UAE eyes Korean airline market

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UAE eyes Korean airline market


Across the world, state-backed Middle Eastern airlines have squeezed out domestic competition with low ticket prices, and the United Arab Emirates is now determined to expand its footprint in Korea.

Government officials from the United Arab Emirates and Korea will meet in Abu Dhabi June 26 to 27 to discuss increasing flight frequency between the countries, the Ministry of Land, Infrastructure and Transport said on Sunday. The meeting follows UAE airlines’ recent request that Korea double the number of Emirati flights flying out of Incheon.

The Korean aviation industry, however, is worried about competition from the already fast-growing Emirati presence.

Today, Emirati airlines carry 3.5 times more passengers than Korean airlines on flight routes between the two countries.

Emirates and Etihad Airways fly routes from Incheon to Dubai and Abu Dhabi at least once a day. Korean Air is the only domestic carrier that flies to Dubai. Emirates also flies the largest plane between Dubai and Incheon - the Airbus A380.

Emirati carriers attract many Europe-bound travelers from Korea with their cheap fares. By stopping at Dubai and Abu Dhabi en route to Europe, they can offer tickets for 30 percent less than the prices charged by domestic carriers.

In the case of Emirates, about 75 percent of the 310,000 travelers who flew from Incheon to Dubai in 2016 were transfer passengers stopping by Dubai for a layover en route to Europe or Africa. Similarly, transfer passengers were about 69 percent of passengers who flew Etihad Airways from Incheon to Abu Dhabi that year.

Transfer passengers heading to Europe from Incheon with UAE-based airlines are equivalent to about 13 percent of the total number of passengers flying with domestic carriers on direct flights to Europe. If transfer passengers using other Middle East-based carrier like Qatar Airways and Turkish Airlines are included, that number jumps to 35 percent.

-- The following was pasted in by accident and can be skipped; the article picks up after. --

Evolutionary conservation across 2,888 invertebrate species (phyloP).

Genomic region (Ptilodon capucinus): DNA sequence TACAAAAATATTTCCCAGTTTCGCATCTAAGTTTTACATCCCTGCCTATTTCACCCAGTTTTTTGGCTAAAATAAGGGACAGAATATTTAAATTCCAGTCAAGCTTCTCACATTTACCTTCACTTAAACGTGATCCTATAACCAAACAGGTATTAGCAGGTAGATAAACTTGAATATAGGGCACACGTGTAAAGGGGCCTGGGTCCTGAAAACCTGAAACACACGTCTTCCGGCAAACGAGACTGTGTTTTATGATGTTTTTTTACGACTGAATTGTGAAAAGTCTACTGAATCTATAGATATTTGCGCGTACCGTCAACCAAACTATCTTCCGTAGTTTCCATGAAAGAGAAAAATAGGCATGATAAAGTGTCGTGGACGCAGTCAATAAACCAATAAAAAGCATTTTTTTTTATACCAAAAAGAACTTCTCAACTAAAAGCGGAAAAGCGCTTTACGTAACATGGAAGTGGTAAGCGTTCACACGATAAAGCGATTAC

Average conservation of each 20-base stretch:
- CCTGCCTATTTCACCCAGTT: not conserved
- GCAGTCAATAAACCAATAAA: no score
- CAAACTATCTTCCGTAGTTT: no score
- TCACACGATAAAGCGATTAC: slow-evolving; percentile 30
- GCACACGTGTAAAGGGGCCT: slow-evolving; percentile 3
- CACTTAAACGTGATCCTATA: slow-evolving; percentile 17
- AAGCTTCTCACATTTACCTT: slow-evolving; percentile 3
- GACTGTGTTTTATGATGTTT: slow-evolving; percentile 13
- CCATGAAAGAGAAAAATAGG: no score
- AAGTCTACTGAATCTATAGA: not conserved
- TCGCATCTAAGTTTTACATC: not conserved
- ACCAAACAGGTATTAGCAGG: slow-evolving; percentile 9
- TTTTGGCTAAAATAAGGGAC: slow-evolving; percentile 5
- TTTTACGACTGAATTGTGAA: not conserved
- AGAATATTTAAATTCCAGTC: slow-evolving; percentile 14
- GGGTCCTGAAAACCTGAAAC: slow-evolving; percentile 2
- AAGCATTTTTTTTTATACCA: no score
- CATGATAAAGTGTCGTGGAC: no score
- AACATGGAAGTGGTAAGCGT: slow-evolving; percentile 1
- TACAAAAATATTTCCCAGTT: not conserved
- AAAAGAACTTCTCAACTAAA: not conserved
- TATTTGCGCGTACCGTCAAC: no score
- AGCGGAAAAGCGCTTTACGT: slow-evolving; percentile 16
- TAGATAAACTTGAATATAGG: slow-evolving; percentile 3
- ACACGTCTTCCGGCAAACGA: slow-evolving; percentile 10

“We’ll be hit even harder if UAE airlines increase their flight frequency,” said Kim Tae-joon, a senior manager at Korean Air. “At the moment, we don’t even have a solution to address flight fare competition from Gulf carriers.”

“Even if we increase the number of flights flying to Europe, Middle Eastern airlines pull away Europe-bound passengers with their cheap fares,” said Jin Il-nam, a senior manager at Asiana Airlines. Asiana has recently focused on expanding its range of long-haul flights, as low-cost carriers have started to dominate shorter routes.

“The Gulf carriers are only offering cheap fares for routes where they have rivals,” said another aviation industry spokesman. “On routes that they monopolize, they charge rates comparable to other major airlines. Though their fares may seem cheap now, they’ll begin charging more once competition disappears.”

Korea isn’t the only country feeling pressure from the Gulf, however. Australia’s Qantas Airways, for example, had to close down several routes to Europe due to competition from Middle Eastern carriers. Instead, the airline is now flying Australians from all corners of the country to major airports, where Gulf carriers can then fly them to Europe.

Air France has also dropped many routes to the Middle East and Southeast Asia due to Middle Eastern competition, cutting thousands of jobs in the process. It is estimated that some 80,000 jobs in the EU airline industry disappeared between 2010 and 2015 - industry data shows that some 1,500 to 1,900 jobs are lost for every flight route that shuts down.

Recently, Delta Air Lines and other major American airlines have started demanding that the U.S. government provide a policy solution that will allow them to compete fairly with Gulf-based carriers, which their governments are believed to subsidize with billions of dollars.

Last year, Delta produced a 15-minute video criticizing the harm done by Gulf carriers.

“The Gulf carriers are illegally pouring billions of government dollars, selling cheap seats unfairly and crushing competition,” claimed Delta officials in the video.

Korean experts’ opinions on dealing with Middle Eastern competition differ, however.

“In a free market economy, customers will naturally choose to purchase cheaper flights that fly out at convenient times,” said Kim Byung-jong, a professor of transport, transportation and logistics at the Korea Aerospace University.

“If we just promote the principles of the market economy, our entire airline industry may crumble,” said Kim Yeon-myung, the vice chairman of the Korea Transport Institute. “We may be hit with irrevocable injuries like the large-scale loss of high-quality jobs if we open up the airline market out of political considerations.”

The domestic airline market may see major changes depending on what deals the Land, Infrastructure and Transport Ministry authorities make during the upcoming meeting in Abu Dhabi.

“It is true that many countries have been hit by competition from airlines in the Middle East,” said Joo Hyun-jong, a policy manager at the ministry. “We will plan out a strategy to bring to the airline meeting after taking passenger convenience and the airline industry into consideration.”

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